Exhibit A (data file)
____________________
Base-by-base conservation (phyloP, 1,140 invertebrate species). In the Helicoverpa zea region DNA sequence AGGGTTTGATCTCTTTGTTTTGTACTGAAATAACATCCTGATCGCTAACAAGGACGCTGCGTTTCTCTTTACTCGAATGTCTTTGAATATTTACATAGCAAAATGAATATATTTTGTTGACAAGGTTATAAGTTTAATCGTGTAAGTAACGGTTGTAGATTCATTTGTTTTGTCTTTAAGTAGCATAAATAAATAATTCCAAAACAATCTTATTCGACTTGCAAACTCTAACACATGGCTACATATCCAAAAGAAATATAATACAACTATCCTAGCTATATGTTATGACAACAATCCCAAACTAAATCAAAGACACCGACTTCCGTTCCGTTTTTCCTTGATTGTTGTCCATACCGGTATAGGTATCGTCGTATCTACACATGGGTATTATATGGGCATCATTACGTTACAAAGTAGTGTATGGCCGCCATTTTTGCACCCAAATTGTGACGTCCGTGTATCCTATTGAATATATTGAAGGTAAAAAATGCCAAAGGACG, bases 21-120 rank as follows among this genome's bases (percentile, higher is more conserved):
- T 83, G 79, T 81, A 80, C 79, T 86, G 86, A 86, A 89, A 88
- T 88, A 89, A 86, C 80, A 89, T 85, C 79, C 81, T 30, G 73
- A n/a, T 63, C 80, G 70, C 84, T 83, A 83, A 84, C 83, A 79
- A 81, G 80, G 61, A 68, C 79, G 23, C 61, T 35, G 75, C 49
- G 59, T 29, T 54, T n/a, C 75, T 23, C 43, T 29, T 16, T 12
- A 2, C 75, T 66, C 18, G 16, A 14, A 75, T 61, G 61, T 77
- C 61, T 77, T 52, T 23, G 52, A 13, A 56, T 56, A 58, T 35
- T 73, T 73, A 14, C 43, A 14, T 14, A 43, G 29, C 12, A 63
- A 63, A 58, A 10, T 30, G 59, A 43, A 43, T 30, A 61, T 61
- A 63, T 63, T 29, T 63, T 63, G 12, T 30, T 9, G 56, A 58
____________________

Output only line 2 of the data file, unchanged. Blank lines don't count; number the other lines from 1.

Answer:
- T 83, G 79, T 81, A 80, C 79, T 86, G 86, A 86, A 89, A 88